They also appear inauthentic, as profiles usually tagged as fake are those assumed to be the ones without a photo to showcase proof of identity.   

A photoless profile can also lead to a perceived lack of professionalism or ability to utilise LinkedIn, as to many hiring managers, it can be inexcusable to not have one considering the level of technology candidates have at their disposal to get one of good quality.  

On that note, it is only photos of such standard that will be deemed acceptable and not just any photo will do, so deliberate effort must be taken to ensure a photo that showcases a good blend of professionalism and personality is used. Remember that your photo is what will most strongly be associated with your professional image and reputation, and what you carry everywhere with you, whether on LinkedIn, another platform or in real life. If your photo is taken on an evening out with friends from several years ago, then it is absolutely right to review and replace with something that illustrates who you are on a professional platform.  

Are You Easy to Contact? 

If your profile has garnered the attention of a recruiter or hiring manager, and boxes are being ticked on potential suitability for a role, the next step is to make direct contact.  

The quickest way to kill your chances of being selected however is a failure to include basic contact details like a phone number and an (appropriate) email address – something a surprising number of candidates still fail to check.  

Make sure these are all present and clearly visible in your profile, and that the email address provided is as professional and easy to read as can be. Avoid the likes of informal addresses like tenerifedan69@gmail.com or something indicating personal information as this can trigger subconscious biases. Ensure that this sense of professionalism is reflected in other details present in your profile such as your LinkedIn URL and any possible links to portfolios or achievements and keep them short, clean and easy to access.   

If you wish to add anything you have written such as white papers written papers or links to any recorded work done at conferences or events, then you can include them in your featured section. Regardless of where you add them though, make sure these are present in your profile if possible, as they give recruiters a chance to see more of what you can dover and above generic job descriptions and your ‘About’ section.  

Your About Section  

Contrary to what some may think, this is not a simple regurgitation of what skills and credentials you’ve got on your CV. It is your opportunity to buttress your case for your suitability and is what people will be next interested in if your headline catches their eye.  

 Think of it as an extension of this part of your profile – if your headline sparks the interest then your About section will do the heavy lifting when it comes to converting that interest to action. Therefore, make the best use of the 2000 characters you are given in this section to write relevant, useful information that sells your skillset and any successes you have seen (that is attractive to potential employers). 

 Some examples of ‘what good looks like’ from LinkedIn themselves can be found HERE which may give you an idea of how to give yours an upgrade.  

Putting Your Best Foot Forward

Underneath your photo and headline you will see buttons that allow you ‘add profile section’ or add a frame to your profile picture. Both can be useful in providing more information on your job-seeking status, as well as adding more depth and insight to your personal profile and achievements.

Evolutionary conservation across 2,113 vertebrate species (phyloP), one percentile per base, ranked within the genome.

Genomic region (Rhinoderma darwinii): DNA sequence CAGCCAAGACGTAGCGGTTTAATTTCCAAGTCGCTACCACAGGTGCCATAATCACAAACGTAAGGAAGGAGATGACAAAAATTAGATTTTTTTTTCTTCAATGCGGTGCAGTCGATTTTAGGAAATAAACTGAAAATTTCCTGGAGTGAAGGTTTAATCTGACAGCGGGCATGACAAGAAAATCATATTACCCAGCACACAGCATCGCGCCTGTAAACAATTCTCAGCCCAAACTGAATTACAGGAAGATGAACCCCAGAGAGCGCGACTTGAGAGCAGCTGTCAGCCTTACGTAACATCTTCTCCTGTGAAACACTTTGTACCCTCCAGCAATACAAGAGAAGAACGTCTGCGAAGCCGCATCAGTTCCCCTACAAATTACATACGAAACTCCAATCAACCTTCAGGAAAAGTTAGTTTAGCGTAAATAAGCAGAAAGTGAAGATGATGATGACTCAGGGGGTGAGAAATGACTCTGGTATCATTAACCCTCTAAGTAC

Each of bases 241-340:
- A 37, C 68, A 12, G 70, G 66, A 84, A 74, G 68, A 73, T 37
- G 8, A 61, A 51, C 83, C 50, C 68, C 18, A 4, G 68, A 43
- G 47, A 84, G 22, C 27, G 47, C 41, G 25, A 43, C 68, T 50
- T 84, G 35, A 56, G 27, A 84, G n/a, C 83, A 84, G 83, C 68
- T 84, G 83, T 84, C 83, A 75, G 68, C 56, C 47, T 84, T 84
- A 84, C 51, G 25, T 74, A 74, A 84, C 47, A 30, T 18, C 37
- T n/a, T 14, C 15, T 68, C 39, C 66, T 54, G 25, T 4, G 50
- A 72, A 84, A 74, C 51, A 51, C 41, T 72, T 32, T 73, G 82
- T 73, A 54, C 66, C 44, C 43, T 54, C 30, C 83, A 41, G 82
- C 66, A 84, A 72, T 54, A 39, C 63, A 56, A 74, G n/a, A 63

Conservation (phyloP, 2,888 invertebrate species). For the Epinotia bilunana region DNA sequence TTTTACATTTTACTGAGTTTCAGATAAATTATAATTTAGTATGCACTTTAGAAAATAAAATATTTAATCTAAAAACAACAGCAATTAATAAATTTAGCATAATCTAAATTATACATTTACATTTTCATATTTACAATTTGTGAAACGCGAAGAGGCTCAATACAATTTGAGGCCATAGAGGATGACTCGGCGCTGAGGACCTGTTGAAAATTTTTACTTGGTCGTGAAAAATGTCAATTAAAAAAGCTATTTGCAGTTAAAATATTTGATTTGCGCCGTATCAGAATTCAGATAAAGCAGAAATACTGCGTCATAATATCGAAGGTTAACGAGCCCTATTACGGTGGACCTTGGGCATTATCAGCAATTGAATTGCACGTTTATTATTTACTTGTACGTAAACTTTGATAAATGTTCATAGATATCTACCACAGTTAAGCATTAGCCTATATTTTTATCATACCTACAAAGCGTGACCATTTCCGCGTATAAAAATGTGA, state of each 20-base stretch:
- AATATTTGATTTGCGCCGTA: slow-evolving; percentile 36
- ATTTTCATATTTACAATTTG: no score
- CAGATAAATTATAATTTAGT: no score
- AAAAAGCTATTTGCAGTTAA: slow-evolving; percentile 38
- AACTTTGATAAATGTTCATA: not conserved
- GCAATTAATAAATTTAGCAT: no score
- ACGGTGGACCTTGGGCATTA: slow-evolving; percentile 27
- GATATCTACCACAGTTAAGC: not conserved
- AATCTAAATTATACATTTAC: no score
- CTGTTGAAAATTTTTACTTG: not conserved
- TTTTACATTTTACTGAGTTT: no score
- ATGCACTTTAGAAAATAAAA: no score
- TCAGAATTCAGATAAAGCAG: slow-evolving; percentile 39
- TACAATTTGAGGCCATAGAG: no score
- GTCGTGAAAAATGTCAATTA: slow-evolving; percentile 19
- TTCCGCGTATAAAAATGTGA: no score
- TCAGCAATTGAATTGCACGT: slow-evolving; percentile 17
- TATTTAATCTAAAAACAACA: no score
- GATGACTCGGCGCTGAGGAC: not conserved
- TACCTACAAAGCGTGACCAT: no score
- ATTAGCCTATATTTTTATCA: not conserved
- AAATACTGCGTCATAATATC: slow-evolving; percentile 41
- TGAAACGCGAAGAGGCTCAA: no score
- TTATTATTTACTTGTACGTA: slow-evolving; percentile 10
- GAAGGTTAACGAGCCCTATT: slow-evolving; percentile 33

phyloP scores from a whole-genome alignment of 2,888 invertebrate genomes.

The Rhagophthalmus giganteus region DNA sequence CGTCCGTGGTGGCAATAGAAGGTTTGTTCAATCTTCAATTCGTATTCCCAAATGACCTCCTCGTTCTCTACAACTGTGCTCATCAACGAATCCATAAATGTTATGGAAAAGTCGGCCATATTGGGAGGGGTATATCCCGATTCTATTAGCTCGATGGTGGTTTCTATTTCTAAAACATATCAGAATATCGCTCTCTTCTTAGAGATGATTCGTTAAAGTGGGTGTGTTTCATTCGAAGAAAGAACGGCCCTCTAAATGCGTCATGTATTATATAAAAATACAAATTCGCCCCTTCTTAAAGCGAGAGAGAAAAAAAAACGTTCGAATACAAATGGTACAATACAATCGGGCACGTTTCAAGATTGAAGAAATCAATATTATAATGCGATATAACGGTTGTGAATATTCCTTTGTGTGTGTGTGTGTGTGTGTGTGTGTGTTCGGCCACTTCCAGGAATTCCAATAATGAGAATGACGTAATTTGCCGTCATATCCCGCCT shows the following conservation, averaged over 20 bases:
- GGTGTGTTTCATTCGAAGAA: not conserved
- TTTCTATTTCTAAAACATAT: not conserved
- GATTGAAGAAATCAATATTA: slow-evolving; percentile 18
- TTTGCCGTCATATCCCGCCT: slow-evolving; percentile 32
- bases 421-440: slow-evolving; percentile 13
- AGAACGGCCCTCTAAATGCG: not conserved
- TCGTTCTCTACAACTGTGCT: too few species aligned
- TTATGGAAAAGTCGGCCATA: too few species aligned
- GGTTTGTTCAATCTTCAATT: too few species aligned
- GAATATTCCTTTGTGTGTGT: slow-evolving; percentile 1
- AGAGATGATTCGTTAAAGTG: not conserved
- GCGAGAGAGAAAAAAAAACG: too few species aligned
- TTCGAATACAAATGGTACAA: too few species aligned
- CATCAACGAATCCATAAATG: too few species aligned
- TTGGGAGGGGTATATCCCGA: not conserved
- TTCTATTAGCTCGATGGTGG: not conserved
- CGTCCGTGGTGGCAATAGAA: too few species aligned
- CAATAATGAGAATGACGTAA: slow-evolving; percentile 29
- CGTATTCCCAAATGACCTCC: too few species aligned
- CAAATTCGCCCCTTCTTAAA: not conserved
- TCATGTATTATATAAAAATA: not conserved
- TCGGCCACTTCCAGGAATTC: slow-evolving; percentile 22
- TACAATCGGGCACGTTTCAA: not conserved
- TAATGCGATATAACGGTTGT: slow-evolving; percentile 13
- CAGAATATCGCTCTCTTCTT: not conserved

The ‘open to’ button will give you three options, but as a jobseeker the one to select is ‘open to work’. If you are currently not employed this is one of the easiest ways to let recruiters and hiring managers know you are a potential candidate without even clicking on your profile. Failure to have to take this step can actually keep you out of an employer’s shortlist, as it may lead them to assume you are not open to any potential opportunities. However it goes without saying that caution should be taken if you are currently employed and your current employer is not aware of you looking for a new role.  

In the ‘add profile section’ you can add core information (education, skills), recommended (certifications, courses, links to white papers or presentations you’ve delivered), and additional (pro bono work, languages spoken, test results and more). 

Whichever section you choose to enhance, we recommend that you write this first person to avoid sounding pretentious, and to give readers a little flavour of your personality. Do you volunteer? Can you speak Russian? No one wants to hire a robot, and these added extras can help to make you more of an attractive prospect to would-be recruiters and employers.  

That said, ensure that, whatever you choose to add either in this section or throughout your profile, they tick the below boxes:  

  • Does it showcase your competence as a legal professional? 
  • Does it communicate your value, with supporting evidence? 
  • Does it help you stand out?  

Walk the Walk and Talk the (Right) Talk  

Equally important to your job-searching efforts is what you actually say and do on the platform, as this can often tell hirers and recruiters a lot about who you are and whether or not you are worth their attention, without even clicking on your profile.  

The content you post, repost, share and take the time to comment on communicates how you want others to interact with you on the platform, whether you are aware of this or not. 

Therefore, ensure that you have no track record of any ill or inappropriate communication on your profile and the content you interact with. Get rid of any comments that are distasteful, controversial, or aggressive in nature and keep your feed as clear of such content as possible. This is not to say that personality is unwelcome on LinkedIn but it should not be at the expense of your professional reputation and especially, your job-hunting prospects.